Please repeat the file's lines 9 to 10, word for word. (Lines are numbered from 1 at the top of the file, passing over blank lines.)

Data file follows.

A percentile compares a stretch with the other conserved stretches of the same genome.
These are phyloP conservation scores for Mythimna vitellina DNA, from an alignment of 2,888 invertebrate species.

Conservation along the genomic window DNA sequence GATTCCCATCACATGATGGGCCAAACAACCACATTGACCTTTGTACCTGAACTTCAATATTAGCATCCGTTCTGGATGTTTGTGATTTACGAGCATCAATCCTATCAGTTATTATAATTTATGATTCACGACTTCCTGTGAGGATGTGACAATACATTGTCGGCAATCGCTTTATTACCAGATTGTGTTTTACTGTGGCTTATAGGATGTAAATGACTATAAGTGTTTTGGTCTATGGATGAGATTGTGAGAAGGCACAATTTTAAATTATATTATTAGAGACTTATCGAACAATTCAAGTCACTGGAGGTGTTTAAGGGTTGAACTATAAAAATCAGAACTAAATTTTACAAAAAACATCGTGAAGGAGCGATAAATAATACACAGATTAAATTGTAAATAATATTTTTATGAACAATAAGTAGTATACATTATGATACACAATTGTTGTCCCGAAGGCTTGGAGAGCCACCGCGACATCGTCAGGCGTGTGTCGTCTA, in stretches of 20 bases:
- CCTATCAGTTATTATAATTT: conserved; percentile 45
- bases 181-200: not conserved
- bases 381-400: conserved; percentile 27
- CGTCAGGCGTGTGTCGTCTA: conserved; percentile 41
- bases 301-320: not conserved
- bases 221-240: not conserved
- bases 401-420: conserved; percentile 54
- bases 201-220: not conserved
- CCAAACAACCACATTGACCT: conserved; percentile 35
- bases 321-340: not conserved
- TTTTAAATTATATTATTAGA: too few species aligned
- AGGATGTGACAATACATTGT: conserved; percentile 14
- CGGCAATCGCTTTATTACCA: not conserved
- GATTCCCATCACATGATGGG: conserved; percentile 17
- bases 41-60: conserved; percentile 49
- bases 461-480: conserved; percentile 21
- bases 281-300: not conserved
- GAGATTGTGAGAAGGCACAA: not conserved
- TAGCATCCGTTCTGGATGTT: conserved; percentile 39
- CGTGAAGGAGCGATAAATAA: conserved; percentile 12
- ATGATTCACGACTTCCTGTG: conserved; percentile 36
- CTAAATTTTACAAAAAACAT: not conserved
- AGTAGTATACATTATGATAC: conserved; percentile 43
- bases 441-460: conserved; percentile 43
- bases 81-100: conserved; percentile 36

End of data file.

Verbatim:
- bases 221-240: not conserved
- bases 401-420: conserved; percentile 54